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Sloan thrives doing double duty for Bears

By Mike Vlahovich
Splash Sports Column

Nearly 20 years ago, the late Dave Holmes and I were sitting in Albi Stadium, watching Central Valley in the state football playoffs.

Holmes had begun as a high school coach, moved on to college where he took Eastern Washington University to the NAIA national championship game and had a successful stint at the University of Hawaii before "island fever" hastened his return to the mainland and Spokane Valley.

Holmes wound down his football coaching career where it started, in high school at University. He knew football.

Holmes was impressed with Rick Sloan's play calling as offensive coordinator under Rick Giampietri in that playoff game. He mentioned in casual conversation that Sloan had a great offensive mind who should be a head football coach.

Sloan and I were talking basketball last week following the Bears' unbeaten start. With two second-place state finishes behind him, I jokingly called him a genius.


"That's using the term loosely," he kiddingly counter-punched. "This is what I do. I coach, and I don't think there's any secret to it. The better the kids you have, the better coach you become."

I guided the conversation to a question that had lurked in the back of my mind for some time. Why did he become a basketball coach instead of a football coach?

"I remember when I was young, I really wanted to become a head coach (some day),"

Sloan said. "I love both sports and said whatever opportunity comes open first is what I'm going for. The first opportunity was basketball, and the rest is history."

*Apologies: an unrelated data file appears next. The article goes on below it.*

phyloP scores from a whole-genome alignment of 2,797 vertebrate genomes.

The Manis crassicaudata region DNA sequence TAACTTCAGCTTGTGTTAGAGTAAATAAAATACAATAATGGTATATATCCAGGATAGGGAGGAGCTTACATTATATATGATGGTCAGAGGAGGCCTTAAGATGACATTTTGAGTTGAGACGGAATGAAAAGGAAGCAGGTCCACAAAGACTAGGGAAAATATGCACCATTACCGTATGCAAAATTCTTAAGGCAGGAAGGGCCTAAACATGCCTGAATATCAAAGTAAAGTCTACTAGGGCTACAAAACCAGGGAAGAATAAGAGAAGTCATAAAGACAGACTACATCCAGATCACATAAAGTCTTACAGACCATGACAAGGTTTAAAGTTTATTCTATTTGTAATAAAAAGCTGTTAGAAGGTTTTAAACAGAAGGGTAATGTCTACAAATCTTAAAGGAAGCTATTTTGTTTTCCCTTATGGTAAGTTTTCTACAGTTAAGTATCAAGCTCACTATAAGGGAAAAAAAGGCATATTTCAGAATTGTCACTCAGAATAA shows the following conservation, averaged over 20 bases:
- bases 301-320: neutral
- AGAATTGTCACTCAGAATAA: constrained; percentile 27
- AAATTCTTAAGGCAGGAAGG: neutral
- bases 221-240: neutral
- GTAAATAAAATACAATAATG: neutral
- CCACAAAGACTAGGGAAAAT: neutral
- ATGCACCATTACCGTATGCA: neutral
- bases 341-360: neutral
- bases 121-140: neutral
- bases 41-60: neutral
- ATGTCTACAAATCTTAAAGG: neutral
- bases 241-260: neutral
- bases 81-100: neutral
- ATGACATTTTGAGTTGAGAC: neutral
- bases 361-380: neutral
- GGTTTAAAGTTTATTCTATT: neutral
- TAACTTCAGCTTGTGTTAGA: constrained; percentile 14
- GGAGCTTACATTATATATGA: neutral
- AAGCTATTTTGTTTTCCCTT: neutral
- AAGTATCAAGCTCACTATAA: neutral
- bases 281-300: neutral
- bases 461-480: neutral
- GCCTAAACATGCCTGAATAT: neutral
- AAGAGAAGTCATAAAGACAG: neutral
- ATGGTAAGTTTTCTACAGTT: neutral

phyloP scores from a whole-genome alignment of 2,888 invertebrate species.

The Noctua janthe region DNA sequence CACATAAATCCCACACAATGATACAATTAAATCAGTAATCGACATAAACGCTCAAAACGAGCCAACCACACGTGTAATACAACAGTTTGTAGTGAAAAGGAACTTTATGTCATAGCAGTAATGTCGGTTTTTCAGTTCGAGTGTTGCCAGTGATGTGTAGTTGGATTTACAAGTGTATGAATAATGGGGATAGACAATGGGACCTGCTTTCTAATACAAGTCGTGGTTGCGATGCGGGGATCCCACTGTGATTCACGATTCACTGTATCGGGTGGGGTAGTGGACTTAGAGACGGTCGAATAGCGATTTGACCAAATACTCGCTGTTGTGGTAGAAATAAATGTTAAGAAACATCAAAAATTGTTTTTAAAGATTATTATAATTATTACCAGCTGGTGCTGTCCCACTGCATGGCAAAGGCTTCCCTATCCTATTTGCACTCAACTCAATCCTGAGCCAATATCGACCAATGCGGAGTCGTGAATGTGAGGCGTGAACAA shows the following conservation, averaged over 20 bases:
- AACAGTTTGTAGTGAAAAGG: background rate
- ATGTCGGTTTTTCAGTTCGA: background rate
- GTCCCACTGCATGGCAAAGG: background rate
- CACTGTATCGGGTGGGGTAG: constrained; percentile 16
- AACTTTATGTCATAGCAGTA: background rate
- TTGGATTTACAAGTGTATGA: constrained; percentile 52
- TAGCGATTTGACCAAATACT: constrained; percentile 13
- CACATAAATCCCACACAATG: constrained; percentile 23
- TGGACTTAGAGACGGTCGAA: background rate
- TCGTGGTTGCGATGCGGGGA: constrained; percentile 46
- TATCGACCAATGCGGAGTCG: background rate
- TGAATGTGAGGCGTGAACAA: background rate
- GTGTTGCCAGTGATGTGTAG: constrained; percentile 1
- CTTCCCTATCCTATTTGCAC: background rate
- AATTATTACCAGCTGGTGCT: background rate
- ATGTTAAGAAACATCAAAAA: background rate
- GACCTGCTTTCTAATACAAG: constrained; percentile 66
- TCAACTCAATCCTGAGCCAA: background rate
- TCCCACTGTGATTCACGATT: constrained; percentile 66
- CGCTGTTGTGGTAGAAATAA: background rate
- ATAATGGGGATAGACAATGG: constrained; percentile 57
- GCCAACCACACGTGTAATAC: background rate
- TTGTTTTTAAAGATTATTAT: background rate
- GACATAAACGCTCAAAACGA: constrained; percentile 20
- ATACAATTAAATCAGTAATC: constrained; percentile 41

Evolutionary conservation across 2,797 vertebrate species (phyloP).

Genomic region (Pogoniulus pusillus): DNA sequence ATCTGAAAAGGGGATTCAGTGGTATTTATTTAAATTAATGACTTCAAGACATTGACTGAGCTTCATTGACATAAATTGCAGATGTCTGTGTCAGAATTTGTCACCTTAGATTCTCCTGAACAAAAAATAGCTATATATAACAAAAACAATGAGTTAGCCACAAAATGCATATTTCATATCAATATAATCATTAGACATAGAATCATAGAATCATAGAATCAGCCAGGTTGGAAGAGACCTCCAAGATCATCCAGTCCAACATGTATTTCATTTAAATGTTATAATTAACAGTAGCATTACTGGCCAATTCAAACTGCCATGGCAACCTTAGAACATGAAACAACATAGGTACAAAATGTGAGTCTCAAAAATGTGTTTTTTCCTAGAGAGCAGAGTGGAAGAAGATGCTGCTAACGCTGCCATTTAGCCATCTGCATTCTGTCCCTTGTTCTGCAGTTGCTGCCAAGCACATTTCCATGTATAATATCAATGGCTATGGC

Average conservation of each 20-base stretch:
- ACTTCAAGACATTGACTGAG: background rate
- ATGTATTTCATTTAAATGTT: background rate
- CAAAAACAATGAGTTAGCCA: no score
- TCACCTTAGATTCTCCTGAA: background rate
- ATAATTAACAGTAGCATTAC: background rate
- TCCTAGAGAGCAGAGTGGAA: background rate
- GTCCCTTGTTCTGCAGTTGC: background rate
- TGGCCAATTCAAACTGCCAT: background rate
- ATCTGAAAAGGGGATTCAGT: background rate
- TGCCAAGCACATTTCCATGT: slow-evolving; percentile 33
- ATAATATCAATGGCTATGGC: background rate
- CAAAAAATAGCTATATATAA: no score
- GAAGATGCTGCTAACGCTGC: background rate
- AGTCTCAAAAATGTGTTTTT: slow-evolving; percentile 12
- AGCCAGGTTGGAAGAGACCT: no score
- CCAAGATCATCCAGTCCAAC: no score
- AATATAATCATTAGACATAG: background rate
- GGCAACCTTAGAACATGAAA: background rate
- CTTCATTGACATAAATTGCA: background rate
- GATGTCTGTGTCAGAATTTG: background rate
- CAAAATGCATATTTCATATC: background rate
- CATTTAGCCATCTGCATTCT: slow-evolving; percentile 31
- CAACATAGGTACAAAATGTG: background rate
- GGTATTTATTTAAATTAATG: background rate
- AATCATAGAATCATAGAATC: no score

Giampietri, Sloan continued, has allowed him to "get my football fix. It's the best of both worlds for me."

I had followed Sloan as a standout football quarterback at CV, ending third at the time in career passing. He played quarterback collegiately and even got a brief look in the NFL. He was equally as good in basketball, the Bears' top scorer and rebounder in the GSL before a blown knee ended both his and CV's postseason hopes.

The one thing that struck my wife and me when I was covering Valley sports was his maturity. Sloan came to his games impeccably dressed and never failed to stop by for a friendly chat either before or after a game.

Sloan, after a brief turn as a salesman, returned to his alma mater, became an assistant with Giampietri's program that produced a state title in 1997, and ultimately took on the Bears head basketball coaching job.

He has coached three top-four state finishers, including the two finalists in 2006 and last year.

Covering the state tournament for The Spokesman-Review, I wrote of the 2006 team: "Some observers questioned whether Central Valley belonged in the semifinals of the State 4A tournament, pointing out they were undersized, lacked the talent of higher profile players and that most of all their style of play was boring.

"The Spokane Valley's Little Engine That Could wrote the most amazing story in this week's tourney."

They were classic overachievers whose resolve carried the day.

Last year's group was made up of football players, athletic enough to reach the state quarterfinals and parlay that athleticism and camaraderie into a state basketball title bid.

That alone says something about Sloan as a coach. He may not be a genius, but how many others at the Class 4A level can boast they were both offensive coordinator for a state football titlist and head coach of two basketball finalists?

"I like doing what I'm doing," the double-duty Sloan said.

That's what matters most.

Mike Vlahovich has covered Central Valley High School athletics for more than 40 years. Write to him at